The holidays are supposed to be a time of joy. But for a mother’s who’s lost a baby, Christmas with an empty crib can be an overwhelmingly sad time. It’s been thirty years, but I still get teary-eyed when I think of my little angel.
Our third son, Joshua, was born with are rare congenital heart defect and lived just one week. I held him in my arms as the end neared. I’ll remember his valiant struggle for life as long as I live—a deep shuddering last breath, followed by an eerie silence.
I was numb for weeks. Gradually I dismantled the nursery, sold the baby clothes, and donated the hand-sewn crib quilt and bumper pads to a charity. As I tried to get on with my life, medical bills poured in, a monthly reminder of a tragic week.
Just as I was getting settled into a different position at work, and managing to make it through the days with dry eyes, the holidays arrived. Everywhere I turned there were Baby’s First Christmas shirts, Baby’s First Christmas bibs, Baby’s First Christmas ornaments. I knew they were probably there every year, but normally they stayed safely tucked away amidst the teddy bear sleepers and the cow-jumping-over-the-moon coveralls, rather than jumping out and assaulting my fragile heart.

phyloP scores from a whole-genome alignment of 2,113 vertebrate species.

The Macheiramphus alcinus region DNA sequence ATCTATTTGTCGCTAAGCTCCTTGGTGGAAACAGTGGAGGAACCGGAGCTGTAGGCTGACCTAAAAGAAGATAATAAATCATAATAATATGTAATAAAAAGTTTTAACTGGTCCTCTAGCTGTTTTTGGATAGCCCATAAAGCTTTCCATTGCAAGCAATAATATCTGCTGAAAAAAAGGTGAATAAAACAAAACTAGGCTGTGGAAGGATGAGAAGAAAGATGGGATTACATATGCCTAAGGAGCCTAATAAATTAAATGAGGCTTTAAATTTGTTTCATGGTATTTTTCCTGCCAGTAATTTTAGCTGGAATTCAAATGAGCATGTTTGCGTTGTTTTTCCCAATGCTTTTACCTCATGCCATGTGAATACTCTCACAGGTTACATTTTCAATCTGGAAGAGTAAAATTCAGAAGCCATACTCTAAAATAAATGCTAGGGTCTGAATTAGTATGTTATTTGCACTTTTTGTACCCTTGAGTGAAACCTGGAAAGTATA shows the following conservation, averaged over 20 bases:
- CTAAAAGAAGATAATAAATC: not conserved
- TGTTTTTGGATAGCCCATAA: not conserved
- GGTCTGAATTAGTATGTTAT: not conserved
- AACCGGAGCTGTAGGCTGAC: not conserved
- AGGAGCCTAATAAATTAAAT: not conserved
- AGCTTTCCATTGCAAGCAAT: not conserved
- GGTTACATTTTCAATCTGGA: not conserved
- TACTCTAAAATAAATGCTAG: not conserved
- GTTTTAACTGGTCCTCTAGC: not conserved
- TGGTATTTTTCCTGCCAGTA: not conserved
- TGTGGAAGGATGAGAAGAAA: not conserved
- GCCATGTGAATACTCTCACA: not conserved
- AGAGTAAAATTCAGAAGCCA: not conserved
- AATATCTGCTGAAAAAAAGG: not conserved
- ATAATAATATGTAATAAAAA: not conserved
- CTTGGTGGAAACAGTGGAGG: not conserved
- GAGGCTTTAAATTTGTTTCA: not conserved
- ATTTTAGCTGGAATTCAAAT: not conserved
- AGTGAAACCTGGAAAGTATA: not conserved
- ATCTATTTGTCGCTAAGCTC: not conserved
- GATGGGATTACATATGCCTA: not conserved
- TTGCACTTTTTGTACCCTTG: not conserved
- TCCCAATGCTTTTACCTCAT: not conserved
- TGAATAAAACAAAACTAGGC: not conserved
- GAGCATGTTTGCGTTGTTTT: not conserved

I knew that I wanted something special to remember Joshua by, something to say that he was always a part of our family, even though he wasn’t physically with us. I search through all the malls and finally found a tiny white Christmas angel. I carefully stitched it to a piece of red cloth.
This will be the 30th year that the little white angel tops the Gerdes Christmas tree. I like to think that our little angel is smiling down on us—always remembered, always loved, always part of our Christmas celebration.
I needed something else that first Christmas. I needed my close friends and relatives to ask me how I was doing. I needed an opening to express the sadness that overwhelmed me amidst the Joy of the Season. I needed warm hugs and open hearts.
Most people don’t know what to say to a friend who’s recently lost a loved one. Especially during the holiday season, “How are you doing?” is a good start.